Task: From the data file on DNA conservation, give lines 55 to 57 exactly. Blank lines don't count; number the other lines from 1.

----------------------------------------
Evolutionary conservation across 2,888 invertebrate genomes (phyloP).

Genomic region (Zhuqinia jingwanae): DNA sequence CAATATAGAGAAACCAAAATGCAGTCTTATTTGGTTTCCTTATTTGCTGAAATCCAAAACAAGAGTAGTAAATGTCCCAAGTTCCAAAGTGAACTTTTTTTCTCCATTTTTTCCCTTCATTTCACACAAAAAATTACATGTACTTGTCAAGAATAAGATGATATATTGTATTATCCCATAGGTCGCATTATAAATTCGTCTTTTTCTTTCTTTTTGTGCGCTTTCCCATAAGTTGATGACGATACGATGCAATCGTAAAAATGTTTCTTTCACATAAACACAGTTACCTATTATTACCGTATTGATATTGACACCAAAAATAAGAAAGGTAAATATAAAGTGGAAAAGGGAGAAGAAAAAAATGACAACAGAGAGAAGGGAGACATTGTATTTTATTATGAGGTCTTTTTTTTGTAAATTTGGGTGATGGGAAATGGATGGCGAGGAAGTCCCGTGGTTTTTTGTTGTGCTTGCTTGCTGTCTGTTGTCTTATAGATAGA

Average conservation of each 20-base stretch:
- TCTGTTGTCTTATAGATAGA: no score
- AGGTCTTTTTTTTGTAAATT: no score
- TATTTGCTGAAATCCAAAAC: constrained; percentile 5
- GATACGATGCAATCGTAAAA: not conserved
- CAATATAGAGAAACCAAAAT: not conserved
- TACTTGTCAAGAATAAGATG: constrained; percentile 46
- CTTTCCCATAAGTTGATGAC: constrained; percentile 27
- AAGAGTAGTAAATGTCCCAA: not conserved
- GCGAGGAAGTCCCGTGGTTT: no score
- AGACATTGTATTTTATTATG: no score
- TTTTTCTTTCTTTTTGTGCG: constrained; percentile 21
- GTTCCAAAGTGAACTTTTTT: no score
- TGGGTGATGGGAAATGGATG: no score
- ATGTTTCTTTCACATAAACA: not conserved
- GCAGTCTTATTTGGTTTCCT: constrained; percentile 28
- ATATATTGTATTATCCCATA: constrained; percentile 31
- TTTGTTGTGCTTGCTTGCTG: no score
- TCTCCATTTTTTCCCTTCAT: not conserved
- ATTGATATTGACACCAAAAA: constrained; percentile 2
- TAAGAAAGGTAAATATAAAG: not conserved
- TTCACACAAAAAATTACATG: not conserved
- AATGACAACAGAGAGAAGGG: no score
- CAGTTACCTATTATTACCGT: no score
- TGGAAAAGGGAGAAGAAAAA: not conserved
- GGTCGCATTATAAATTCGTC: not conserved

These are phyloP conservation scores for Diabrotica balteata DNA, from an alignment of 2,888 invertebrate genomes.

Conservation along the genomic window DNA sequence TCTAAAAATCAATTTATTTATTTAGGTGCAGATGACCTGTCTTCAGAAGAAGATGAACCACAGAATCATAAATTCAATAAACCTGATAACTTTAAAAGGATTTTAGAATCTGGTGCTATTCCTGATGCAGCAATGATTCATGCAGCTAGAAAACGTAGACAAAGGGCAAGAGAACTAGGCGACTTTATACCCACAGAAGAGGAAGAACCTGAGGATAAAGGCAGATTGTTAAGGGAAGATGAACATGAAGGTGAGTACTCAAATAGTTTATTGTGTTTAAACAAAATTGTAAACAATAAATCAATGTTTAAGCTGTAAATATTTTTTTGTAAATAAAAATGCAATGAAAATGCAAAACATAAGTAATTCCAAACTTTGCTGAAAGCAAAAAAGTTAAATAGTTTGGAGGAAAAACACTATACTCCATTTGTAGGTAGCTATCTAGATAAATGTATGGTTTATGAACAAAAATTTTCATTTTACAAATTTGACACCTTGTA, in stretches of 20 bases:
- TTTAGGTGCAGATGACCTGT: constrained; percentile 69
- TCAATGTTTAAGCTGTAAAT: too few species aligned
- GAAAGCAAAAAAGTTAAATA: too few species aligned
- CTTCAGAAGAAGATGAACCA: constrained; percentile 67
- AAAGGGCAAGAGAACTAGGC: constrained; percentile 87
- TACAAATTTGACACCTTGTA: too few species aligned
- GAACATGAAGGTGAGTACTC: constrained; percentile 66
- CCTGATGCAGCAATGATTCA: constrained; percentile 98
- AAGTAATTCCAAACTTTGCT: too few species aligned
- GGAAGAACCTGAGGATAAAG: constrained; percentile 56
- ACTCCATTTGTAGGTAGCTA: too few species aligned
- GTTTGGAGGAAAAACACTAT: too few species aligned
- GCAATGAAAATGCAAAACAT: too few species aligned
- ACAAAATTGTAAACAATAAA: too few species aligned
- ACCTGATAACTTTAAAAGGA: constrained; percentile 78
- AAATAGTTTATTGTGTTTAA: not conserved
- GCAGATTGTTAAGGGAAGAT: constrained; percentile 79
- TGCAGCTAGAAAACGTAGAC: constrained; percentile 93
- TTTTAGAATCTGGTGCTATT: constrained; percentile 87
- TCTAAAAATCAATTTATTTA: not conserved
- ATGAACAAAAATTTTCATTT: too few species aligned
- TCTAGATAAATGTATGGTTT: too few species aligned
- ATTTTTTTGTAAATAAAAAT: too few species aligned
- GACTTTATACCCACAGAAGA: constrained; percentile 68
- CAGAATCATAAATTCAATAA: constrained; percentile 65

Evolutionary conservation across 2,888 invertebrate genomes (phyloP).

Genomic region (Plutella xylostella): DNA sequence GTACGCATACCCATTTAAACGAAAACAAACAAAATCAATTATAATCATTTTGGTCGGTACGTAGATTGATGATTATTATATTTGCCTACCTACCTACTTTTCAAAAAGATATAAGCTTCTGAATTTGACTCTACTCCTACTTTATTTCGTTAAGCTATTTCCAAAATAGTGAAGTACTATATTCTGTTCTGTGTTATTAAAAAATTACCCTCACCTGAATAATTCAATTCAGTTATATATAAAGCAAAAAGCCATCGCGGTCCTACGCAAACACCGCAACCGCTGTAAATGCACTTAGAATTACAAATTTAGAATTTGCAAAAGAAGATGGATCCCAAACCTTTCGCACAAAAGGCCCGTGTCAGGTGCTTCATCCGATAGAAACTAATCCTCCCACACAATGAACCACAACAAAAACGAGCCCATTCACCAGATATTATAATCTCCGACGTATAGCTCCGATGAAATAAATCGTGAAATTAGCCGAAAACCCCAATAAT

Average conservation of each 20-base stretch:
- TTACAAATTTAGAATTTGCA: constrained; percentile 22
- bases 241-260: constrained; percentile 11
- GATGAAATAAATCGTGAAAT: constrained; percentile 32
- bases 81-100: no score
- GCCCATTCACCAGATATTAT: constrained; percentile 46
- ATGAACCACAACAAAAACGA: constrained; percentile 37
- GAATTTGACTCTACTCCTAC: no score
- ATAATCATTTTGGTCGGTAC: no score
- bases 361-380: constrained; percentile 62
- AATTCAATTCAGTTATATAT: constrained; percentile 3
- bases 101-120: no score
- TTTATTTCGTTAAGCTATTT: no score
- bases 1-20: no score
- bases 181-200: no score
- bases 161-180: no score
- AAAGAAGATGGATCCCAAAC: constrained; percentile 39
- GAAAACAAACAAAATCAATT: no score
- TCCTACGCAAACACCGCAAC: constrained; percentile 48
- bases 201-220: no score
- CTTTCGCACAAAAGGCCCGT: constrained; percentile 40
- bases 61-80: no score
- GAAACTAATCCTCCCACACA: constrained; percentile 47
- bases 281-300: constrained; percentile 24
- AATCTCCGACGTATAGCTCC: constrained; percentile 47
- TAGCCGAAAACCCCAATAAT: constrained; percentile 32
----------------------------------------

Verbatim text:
- CAGAATCATAAATTCAATAA: constrained; percentile 65

Evolutionary conservation across 2,888 invertebrate genomes (phyloP).

Genomic region (Plutella xylostella): DNA sequence GTACGCATACCCATTTAAACGAAAACAAACAAAATCAATTATAATCATTTTGGTCGGTACGTAGATTGATGATTATTATATTTGCCTACCTACCTACTTTTCAAAAAGATATAAGCTTCTGAATTTGACTCTACTCCTACTTTATTTCGTTAAGCTATTTCCAAAATAGTGAAGTACTATATTCTGTTCTGTGTTATTAAAAAATTACCCTCACCTGAATAATTCAATTCAGTTATATATAAAGCAAAAAGCCATCGCGGTCCTACGCAAACACCGCAACCGCTGTAAATGCACTTAGAATTACAAATTTAGAATTTGCAAAAGAAGATGGATCCCAAACCTTTCGCACAAAAGGCCCGTGTCAGGTGCTTCATCCGATAGAAACTAATCCTCCCACACAATGAACCACAACAAAAACGAGCCCATTCACCAGATATTATAATCTCCGACGTATAGCTCCGATGAAATAAATCGTGAAATTAGCCGAAAACCCCAATAAT